For $50, you could have an experience not many of us have had. You could spend 2 hours helping to harvest cranberries in a bog. How cool would that be?
Could you imagine wading knee deep in water, surrounded by a sea of red cranberries, reenacting a scene from an Ocean Spray commercial? I would do it. Apparently a lot of other folks agreed with me. All the “Be the Grower” experience slots from Mayflower Cranberries farms in Massachusetts were sold out in October. I am going to have to plan early next year.
Cranberries are a mystery fruit to me. Born out of the swamps and bogs of the Northeast, they show up in our refrigerator this time of year in time for Thanksgiving. If I am ever going to stand in a bog of cranberries next year, I need to start the groundwork now for this epic journey.
I have compiled my simple southerner’s guide to the cranberry this morning with 5 startling revelations (at least for me).
1. Cranberries are not grown in water. Who knew?
Low and behold, cranberries are a perennial plant with low running vines in sandy bogs and marshes. It was not until 1960 that the first wet harvesting machine was invented. Basically it shakes the flooded vines which causes the berries to float. Many of these cranberries end up as juice concentrate. The cranberries we see are actually dry harvested.
2. Give me some of that ICE, ICE, Baby.
In early September, the cranberry plant has started to batten down the hatches in preparation for winter. In December the dormant cranberry vines are flooded with water that provides an ice coating on the plants, protecting them from the cold winds.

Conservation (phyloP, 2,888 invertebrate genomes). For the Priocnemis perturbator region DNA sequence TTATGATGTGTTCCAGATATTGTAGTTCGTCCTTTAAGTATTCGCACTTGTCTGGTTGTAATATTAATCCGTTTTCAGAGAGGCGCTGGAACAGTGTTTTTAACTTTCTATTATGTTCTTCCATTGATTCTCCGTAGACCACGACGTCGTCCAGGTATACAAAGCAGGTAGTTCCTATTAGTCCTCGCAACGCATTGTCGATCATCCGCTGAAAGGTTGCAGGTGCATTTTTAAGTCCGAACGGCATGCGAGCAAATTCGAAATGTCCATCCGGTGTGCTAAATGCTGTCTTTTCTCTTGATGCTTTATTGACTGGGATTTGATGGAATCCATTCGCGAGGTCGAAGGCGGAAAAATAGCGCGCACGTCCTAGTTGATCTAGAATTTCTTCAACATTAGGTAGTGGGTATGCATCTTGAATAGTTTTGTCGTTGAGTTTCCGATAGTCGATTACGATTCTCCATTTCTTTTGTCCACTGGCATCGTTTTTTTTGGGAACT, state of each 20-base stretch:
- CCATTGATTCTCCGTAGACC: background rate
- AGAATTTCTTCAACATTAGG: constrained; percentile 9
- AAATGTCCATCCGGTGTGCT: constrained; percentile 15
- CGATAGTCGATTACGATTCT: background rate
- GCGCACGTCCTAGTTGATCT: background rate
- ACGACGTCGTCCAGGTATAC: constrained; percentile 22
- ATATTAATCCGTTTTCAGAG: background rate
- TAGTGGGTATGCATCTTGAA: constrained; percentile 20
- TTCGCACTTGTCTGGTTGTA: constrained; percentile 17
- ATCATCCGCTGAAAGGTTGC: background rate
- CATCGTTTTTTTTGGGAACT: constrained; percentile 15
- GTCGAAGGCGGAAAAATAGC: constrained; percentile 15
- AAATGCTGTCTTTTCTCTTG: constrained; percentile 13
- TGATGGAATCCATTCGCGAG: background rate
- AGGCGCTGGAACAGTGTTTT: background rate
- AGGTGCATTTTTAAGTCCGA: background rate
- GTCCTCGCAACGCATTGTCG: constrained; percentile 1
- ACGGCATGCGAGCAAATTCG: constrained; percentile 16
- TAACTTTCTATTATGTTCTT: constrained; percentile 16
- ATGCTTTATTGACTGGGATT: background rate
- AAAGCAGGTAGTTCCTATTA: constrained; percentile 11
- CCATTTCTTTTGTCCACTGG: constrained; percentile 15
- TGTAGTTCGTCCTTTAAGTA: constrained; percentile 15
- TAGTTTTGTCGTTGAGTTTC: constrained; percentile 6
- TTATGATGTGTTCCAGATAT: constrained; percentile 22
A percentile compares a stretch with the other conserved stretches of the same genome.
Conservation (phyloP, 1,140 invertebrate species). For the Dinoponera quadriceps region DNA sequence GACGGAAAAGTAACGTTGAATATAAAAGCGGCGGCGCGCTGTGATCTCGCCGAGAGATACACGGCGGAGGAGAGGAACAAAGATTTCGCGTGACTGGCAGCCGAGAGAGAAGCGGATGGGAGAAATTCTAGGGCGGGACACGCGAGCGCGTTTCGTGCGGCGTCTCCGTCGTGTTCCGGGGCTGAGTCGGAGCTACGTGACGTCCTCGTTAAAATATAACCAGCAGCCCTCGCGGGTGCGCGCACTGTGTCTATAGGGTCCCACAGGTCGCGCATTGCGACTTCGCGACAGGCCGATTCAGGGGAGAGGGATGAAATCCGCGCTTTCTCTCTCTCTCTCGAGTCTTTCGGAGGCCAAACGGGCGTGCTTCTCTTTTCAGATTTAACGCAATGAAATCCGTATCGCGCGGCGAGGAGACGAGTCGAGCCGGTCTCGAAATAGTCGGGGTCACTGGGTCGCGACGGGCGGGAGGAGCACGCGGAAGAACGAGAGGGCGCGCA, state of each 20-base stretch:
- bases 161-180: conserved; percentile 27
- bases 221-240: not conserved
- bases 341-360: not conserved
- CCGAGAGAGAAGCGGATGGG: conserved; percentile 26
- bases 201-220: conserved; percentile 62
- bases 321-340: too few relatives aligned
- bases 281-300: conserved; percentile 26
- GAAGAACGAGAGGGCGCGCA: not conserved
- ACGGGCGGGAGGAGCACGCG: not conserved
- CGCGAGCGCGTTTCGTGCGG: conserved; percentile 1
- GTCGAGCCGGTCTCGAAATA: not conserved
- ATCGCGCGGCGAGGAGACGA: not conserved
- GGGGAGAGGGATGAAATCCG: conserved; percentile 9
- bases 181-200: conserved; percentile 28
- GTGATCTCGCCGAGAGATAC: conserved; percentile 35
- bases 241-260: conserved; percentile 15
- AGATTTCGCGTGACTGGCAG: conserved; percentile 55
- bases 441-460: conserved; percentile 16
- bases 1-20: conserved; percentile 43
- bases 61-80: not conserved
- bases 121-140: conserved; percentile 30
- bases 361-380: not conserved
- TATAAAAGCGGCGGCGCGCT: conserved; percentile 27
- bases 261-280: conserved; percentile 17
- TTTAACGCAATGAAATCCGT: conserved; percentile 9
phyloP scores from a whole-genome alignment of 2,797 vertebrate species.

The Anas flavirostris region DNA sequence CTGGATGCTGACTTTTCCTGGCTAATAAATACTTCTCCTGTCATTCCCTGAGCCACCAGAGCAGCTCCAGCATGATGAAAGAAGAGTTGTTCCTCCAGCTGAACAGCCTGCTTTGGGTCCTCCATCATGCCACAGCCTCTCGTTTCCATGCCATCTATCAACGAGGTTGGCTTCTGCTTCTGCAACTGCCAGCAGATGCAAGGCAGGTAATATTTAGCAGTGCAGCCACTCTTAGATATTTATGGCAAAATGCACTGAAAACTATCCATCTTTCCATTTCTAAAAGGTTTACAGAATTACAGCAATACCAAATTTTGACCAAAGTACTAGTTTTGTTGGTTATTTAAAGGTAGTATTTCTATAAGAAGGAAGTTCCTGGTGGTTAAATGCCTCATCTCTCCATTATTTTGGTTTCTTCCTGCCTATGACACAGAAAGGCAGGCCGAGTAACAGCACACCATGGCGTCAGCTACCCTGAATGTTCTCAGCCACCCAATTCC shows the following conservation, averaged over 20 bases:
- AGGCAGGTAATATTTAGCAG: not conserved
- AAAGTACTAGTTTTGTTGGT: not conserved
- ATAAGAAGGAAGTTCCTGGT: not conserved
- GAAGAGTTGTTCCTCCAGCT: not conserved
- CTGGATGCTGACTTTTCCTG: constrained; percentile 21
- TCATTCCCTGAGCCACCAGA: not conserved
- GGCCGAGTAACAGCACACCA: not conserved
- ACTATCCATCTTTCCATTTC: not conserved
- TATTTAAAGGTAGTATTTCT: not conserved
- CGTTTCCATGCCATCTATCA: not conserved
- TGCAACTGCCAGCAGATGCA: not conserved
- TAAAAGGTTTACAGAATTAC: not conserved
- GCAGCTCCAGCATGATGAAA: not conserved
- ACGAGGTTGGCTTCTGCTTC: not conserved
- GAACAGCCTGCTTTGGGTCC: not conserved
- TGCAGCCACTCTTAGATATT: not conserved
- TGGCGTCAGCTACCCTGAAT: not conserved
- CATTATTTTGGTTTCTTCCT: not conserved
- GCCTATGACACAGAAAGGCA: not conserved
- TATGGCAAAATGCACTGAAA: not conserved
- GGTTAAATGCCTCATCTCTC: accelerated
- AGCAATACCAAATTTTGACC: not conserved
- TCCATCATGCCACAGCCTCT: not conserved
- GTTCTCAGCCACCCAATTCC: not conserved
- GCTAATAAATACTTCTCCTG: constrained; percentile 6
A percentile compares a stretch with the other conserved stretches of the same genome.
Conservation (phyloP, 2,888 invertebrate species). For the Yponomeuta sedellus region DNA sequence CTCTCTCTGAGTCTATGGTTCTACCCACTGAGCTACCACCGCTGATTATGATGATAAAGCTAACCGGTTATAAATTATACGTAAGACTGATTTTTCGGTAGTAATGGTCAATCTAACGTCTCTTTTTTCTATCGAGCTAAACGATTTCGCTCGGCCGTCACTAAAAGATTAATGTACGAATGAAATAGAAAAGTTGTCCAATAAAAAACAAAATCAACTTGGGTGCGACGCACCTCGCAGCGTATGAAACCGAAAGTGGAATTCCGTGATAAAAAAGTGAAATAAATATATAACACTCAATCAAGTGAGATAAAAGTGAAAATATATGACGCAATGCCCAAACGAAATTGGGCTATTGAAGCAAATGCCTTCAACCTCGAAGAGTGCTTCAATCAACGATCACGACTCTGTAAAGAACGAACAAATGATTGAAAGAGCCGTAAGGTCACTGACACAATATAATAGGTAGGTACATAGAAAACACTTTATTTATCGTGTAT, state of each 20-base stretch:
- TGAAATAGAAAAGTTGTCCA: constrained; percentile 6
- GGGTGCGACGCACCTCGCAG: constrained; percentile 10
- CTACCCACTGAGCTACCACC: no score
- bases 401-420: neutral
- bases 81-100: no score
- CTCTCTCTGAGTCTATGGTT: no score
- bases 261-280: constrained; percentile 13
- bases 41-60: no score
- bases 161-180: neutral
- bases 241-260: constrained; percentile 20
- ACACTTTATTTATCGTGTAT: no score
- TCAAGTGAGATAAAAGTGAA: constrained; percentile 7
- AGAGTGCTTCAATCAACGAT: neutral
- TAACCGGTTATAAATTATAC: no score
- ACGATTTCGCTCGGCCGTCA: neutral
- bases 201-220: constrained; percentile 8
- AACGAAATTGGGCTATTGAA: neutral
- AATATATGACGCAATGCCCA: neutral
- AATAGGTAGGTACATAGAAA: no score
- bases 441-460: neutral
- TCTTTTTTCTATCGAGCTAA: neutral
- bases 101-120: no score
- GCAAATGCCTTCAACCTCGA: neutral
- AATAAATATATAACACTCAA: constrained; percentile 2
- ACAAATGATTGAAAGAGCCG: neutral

3. Water is good, but sand is better.
Clean coarse sand is often a critical ingredient in productive cranberry beds every few years. The grower, after the fields are frozen, often places a layer of sand in the field to promote more growth in the spring. This practice of sanding the cranberry beds was discovered by accident in the early 1800s.
4. Why we need to thank old Peg Leg Webb
In the 1850s, a farmer nicknamed Peg Leg Webb would spill his cranberries down some steps to the bottom floor of his barn. He didn’t want to walk downstairs because of his wooden leg.
Guess what he observed? He found the best berries bounced and the bad ones stayed on the stairs. This idea led to the creation of the cranberry separator which is still in use today.
5. Which state produces the most cranberries?
This year there was an estimated 768 million pounds of cranberries harvested in the United States. In twenty years we have approximately doubled our cranberry output.
Currently, Wisconsin produces about 59% of the United States’ total production overtaking Massachusetts in 1995. Massachusetts currently produces another 27%. The remaining U.S. cranberry crop comes mainly from New Jersey, Oregon, and Washington.
If anyone doubts the love of this northern berry by the south, look no further than this casserole, Grits and Cranberries. Hopefully, next year I will share some pictures of my family knee deep in a cranberry bog.